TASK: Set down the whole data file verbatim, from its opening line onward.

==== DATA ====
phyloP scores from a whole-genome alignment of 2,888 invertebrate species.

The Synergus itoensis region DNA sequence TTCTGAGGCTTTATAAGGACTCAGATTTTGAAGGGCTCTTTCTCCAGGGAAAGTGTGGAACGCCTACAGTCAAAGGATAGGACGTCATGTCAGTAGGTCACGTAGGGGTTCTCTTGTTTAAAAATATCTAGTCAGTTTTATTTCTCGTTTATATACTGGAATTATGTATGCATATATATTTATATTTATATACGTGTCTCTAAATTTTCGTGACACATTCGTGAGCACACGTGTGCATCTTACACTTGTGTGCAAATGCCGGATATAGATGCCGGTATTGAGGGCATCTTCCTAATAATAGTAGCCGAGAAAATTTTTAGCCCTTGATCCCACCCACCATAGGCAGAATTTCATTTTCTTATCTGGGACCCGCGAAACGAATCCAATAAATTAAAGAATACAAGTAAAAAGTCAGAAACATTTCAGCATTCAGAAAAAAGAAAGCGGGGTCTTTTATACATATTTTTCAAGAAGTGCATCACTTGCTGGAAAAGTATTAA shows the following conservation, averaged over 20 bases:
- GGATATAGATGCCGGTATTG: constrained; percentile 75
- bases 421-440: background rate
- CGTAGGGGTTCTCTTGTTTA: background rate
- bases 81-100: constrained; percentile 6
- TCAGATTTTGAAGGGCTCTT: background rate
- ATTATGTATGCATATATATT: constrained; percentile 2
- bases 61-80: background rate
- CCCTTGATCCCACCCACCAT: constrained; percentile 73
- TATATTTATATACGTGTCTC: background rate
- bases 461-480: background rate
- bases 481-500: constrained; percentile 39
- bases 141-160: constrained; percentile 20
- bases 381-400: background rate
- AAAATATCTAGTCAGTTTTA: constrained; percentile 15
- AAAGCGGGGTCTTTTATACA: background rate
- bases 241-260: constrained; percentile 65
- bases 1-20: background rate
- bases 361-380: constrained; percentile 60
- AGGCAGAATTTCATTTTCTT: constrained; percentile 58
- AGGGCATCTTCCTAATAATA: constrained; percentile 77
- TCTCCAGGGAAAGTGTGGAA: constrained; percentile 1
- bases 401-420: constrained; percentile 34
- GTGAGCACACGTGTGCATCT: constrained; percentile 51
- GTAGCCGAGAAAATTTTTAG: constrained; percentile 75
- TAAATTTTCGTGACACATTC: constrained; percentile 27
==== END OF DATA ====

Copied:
phyloP scores from a whole-genome alignment of 2,888 invertebrate species.

The Synergus itoensis region DNA sequence TTCTGAGGCTTTATAAGGACTCAGATTTTGAAGGGCTCTTTCTCCAGGGAAAGTGTGGAACGCCTACAGTCAAAGGATAGGACGTCATGTCAGTAGGTCACGTAGGGGTTCTCTTGTTTAAAAATATCTAGTCAGTTTTATTTCTCGTTTATATACTGGAATTATGTATGCATATATATTTATATTTATATACGTGTCTCTAAATTTTCGTGACACATTCGTGAGCACACGTGTGCATCTTACACTTGTGTGCAAATGCCGGATATAGATGCCGGTATTGAGGGCATCTTCCTAATAATAGTAGCCGAGAAAATTTTTAGCCCTTGATCCCACCCACCATAGGCAGAATTTCATTTTCTTATCTGGGACCCGCGAAACGAATCCAATAAATTAAAGAATACAAGTAAAAAGTCAGAAACATTTCAGCATTCAGAAAAAAGAAAGCGGGGTCTTTTATACATATTTTTCAAGAAGTGCATCACTTGCTGGAAAAGTATTAA shows the following conservation, averaged over 20 bases:
- GGATATAGATGCCGGTATTG: constrained; percentile 75
- bases 421-440: background rate
- CGTAGGGGTTCTCTTGTTTA: background rate
- bases 81-100: constrained; percentile 6
- TCAGATTTTGAAGGGCTCTT: background rate
- ATTATGTATGCATATATATT: constrained; percentile 2
- bases 61-80: background rate
- CCCTTGATCCCACCCACCAT: constrained; percentile 73
- TATATTTATATACGTGTCTC: background rate
- bases 461-480: background rate
- bases 481-500: constrained; percentile 39
- bases 141-160: constrained; percentile 20
- bases 381-400: background rate
- AAAATATCTAGTCAGTTTTA: constrained; percentile 15
- AAAGCGGGGTCTTTTATACA: background rate
- bases 241-260: constrained; percentile 65
- bases 1-20: background rate
- bases 361-380: constrained; percentile 60
- AGGCAGAATTTCATTTTCTT: constrained; percentile 58
- AGGGCATCTTCCTAATAATA: constrained; percentile 77
- TCTCCAGGGAAAGTGTGGAA: constrained; percentile 1
- bases 401-420: constrained; percentile 34
- GTGAGCACACGTGTGCATCT: constrained; percentile 51
- GTAGCCGAGAAAATTTTTAG: constrained; percentile 75
- TAAATTTTCGTGACACATTC: constrained; percentile 27